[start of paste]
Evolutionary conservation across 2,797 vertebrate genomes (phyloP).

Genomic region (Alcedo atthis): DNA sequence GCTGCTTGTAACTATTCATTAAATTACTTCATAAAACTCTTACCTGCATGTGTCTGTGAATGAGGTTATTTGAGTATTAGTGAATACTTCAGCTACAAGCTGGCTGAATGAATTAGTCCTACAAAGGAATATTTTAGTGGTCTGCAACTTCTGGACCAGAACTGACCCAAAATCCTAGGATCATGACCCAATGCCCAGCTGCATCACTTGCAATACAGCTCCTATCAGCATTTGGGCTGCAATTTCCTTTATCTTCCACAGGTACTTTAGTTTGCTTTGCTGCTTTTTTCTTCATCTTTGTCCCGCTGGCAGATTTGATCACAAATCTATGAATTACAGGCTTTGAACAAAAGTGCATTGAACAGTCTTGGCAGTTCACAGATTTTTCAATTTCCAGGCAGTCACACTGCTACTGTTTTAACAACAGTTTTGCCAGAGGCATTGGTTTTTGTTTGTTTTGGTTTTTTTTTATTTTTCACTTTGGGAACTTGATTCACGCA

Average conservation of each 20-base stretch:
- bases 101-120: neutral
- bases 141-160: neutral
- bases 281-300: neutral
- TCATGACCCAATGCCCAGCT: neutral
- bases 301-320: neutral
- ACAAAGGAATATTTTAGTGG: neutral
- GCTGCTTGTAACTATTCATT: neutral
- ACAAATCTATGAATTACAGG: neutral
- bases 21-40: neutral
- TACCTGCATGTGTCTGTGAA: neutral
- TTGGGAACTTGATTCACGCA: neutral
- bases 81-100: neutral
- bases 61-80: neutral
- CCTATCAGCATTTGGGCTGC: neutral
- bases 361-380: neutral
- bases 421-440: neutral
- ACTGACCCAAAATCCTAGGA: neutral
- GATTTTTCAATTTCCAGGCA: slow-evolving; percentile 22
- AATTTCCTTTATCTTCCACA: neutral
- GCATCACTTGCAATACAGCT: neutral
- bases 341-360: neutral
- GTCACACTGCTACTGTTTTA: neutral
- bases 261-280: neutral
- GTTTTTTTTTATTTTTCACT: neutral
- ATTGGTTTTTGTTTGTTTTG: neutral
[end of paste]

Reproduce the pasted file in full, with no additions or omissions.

Evolutionary conservation across 2,797 vertebrate genomes (phyloP).

Genomic region (Alcedo atthis): DNA sequence GCTGCTTGTAACTATTCATTAAATTACTTCATAAAACTCTTACCTGCATGTGTCTGTGAATGAGGTTATTTGAGTATTAGTGAATACTTCAGCTACAAGCTGGCTGAATGAATTAGTCCTACAAAGGAATATTTTAGTGGTCTGCAACTTCTGGACCAGAACTGACCCAAAATCCTAGGATCATGACCCAATGCCCAGCTGCATCACTTGCAATACAGCTCCTATCAGCATTTGGGCTGCAATTTCCTTTATCTTCCACAGGTACTTTAGTTTGCTTTGCTGCTTTTTTCTTCATCTTTGTCCCGCTGGCAGATTTGATCACAAATCTATGAATTACAGGCTTTGAACAAAAGTGCATTGAACAGTCTTGGCAGTTCACAGATTTTTCAATTTCCAGGCAGTCACACTGCTACTGTTTTAACAACAGTTTTGCCAGAGGCATTGGTTTTTGTTTGTTTTGGTTTTTTTTTATTTTTCACTTTGGGAACTTGATTCACGCA

Average conservation of each 20-base stretch:
- bases 101-120: neutral
- bases 141-160: neutral
- bases 281-300: neutral
- TCATGACCCAATGCCCAGCT: neutral
- bases 301-320: neutral
- ACAAAGGAATATTTTAGTGG: neutral
- GCTGCTTGTAACTATTCATT: neutral
- ACAAATCTATGAATTACAGG: neutral
- bases 21-40: neutral
- TACCTGCATGTGTCTGTGAA: neutral
- TTGGGAACTTGATTCACGCA: neutral
- bases 81-100: neutral
- bases 61-80: neutral
- CCTATCAGCATTTGGGCTGC: neutral
- bases 361-380: neutral
- bases 421-440: neutral
- ACTGACCCAAAATCCTAGGA: neutral
- GATTTTTCAATTTCCAGGCA: slow-evolving; percentile 22
- AATTTCCTTTATCTTCCACA: neutral
- GCATCACTTGCAATACAGCT: neutral
- bases 341-360: neutral
- GTCACACTGCTACTGTTTTA: neutral
- bases 261-280: neutral
- GTTTTTTTTTATTTTTCACT: neutral
- ATTGGTTTTTGTTTGTTTTG: neutral